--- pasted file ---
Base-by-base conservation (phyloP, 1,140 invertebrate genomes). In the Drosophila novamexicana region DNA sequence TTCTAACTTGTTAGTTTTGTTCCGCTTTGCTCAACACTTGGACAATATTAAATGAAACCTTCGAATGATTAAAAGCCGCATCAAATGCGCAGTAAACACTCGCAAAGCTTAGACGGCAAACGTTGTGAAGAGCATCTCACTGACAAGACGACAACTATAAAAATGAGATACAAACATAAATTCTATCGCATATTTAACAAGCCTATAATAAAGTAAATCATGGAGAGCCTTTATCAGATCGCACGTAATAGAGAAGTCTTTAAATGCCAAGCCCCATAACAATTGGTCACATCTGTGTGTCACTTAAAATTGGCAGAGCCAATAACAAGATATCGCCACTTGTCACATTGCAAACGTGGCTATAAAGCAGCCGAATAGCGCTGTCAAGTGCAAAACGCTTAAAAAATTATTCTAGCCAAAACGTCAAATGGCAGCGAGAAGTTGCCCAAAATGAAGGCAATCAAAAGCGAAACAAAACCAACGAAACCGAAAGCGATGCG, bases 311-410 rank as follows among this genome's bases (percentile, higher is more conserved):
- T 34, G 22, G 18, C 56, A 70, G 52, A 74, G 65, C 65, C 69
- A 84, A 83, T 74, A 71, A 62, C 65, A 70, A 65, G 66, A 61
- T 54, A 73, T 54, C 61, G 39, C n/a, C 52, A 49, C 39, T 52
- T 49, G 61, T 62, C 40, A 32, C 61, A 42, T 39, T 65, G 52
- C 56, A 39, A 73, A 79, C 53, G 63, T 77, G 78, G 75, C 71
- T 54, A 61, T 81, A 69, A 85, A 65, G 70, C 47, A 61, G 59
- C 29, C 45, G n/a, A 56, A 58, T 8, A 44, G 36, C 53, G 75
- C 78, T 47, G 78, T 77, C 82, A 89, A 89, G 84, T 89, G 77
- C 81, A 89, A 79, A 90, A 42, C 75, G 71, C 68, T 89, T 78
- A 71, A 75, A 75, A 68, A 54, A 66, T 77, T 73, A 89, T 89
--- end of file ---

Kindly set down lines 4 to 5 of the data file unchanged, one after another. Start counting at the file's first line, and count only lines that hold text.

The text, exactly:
- T 54, A 73, T 54, C 61, G 39, C n/a, C 52, A 49, C 39, T 52
- T 49, G 61, T 62, C 40, A 32, C 61, A 42, T 39, T 65, G 52